Outperformance from environmental, social and governance (ESG) themed funds disappears when adjusting for risk, a new report has claimed.
A significant body of research has developed in the past few years indicating that investors do not need to sacrifice returns in order to invest in ESG-themed products or strategies.
However, smart beta group Scientific Beta argued in a paper that a lack of consideration of risk may have produced inaccurate results in some of this research.
The firm’s report – titled ’Honey, I Shrunk the ESG Alpha’: Risk-Adjusting ESG Portfolio Returns – argued that there was no solid evidence supporting claims that ESG strategies generate outperformance.
Scientific Beta found that, while headline figures from ESG strategies appeared attractive, with annualised returns of roughly 3% per year, none of the 12 strategies it studied offered “significant outperformance” when exposure to standard factors were taken into account.
According to the research, 75% of the outperformance was a result of “quality factors” it claimed were “mechanically constructed from balance sheet information”, rather than specific environmental or social factors.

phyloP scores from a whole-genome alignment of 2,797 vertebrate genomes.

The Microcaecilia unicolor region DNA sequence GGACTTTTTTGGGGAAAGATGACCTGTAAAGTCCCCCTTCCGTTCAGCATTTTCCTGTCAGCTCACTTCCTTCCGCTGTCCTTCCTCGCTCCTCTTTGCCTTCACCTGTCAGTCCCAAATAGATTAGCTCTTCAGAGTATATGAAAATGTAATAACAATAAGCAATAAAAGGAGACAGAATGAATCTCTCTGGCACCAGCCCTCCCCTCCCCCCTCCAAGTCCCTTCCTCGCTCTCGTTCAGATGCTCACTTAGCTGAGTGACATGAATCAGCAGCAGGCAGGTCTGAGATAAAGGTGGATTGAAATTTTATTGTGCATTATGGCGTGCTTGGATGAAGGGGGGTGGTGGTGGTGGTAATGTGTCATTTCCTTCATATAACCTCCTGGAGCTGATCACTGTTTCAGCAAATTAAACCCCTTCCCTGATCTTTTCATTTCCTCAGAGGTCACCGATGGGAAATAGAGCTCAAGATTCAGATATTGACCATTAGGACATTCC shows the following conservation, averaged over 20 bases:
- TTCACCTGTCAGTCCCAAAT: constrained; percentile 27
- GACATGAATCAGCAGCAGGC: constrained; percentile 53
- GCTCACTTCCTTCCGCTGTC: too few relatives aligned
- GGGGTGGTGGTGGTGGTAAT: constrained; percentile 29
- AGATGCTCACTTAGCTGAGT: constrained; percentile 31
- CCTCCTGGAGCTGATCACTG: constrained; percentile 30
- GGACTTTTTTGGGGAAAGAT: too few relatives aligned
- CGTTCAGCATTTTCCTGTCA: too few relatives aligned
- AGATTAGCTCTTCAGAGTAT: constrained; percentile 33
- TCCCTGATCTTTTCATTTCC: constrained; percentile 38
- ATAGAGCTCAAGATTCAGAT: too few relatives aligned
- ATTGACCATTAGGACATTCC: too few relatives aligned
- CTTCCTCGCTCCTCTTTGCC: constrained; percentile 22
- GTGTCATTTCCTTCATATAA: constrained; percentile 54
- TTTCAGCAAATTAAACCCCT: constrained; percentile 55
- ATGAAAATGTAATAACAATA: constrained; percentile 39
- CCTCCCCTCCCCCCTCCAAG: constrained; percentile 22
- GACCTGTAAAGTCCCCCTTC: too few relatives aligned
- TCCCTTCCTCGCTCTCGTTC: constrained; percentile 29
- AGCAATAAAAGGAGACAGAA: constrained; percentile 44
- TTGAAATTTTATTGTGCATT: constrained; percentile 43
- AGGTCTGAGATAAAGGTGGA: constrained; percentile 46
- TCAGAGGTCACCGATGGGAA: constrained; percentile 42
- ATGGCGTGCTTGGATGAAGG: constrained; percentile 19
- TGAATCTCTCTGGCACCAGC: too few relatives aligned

The paper did not dispute that ESG strategies could offer substantial value to investors. Instead, it suggested that investors wanting added value through outperformance should adjust their vision.
Dr Noël Amenc, CEO of Scientific Beta, said: “Investors should ask how ESG strategies can help them to achieve objectives other than alpha, such as aligning investments with their values and norms, making a positive social impact, and reducing climate or litigation risk.”
In November last year, figures from Fidelity International’s ‘Putting Sustainability to the Test’ report showed that stocks at the top of the fund house’s ESG rating scale outperformed those with weaker ratings in every month from January to September, apart from April.
However, Scientific Beta’s research argued that this paper illustrates a good example of banks or institutional investors pointing to outperformance where there was none.
Dr Amenc warned: “Omitting necessary risk adjustments and selecting a recent period with upward attention shifts enables outperformance to be documented where in reality there is none.”